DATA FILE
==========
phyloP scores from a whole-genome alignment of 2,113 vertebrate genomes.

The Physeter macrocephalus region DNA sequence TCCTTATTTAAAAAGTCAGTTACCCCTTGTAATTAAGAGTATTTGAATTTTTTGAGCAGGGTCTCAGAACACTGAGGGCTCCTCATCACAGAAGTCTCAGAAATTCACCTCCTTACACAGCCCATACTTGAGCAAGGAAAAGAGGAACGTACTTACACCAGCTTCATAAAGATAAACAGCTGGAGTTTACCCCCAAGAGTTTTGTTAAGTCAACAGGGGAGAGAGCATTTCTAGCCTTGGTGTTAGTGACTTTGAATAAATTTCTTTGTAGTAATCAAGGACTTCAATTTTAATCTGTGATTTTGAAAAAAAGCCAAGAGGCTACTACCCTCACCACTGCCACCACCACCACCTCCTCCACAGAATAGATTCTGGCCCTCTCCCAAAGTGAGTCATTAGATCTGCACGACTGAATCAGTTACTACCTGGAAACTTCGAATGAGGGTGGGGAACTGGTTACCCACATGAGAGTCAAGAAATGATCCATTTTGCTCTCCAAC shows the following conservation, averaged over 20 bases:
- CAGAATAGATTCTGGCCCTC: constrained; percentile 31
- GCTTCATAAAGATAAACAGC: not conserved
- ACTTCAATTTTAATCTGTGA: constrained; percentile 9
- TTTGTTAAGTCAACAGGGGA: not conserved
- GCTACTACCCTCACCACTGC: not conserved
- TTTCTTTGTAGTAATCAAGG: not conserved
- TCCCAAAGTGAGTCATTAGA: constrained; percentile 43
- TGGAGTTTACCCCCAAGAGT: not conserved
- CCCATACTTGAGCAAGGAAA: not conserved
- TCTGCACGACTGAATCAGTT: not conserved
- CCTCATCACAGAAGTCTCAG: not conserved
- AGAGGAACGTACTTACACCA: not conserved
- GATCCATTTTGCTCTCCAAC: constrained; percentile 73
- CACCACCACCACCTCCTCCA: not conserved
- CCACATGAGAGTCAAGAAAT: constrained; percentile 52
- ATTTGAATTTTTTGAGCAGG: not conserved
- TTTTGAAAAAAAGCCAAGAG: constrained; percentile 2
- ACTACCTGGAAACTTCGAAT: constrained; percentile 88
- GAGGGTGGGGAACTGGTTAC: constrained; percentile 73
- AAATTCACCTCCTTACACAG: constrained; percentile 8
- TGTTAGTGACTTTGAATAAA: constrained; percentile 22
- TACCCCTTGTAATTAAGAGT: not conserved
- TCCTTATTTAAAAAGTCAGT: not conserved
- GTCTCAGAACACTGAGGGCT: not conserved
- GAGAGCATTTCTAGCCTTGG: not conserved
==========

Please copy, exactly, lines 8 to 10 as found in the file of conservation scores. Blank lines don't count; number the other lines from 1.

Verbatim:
- TTTCTTTGTAGTAATCAAGG: not conserved
- TCCCAAAGTGAGTCATTAGA: constrained; percentile 43
- TGGAGTTTACCCCCAAGAGT: not conserved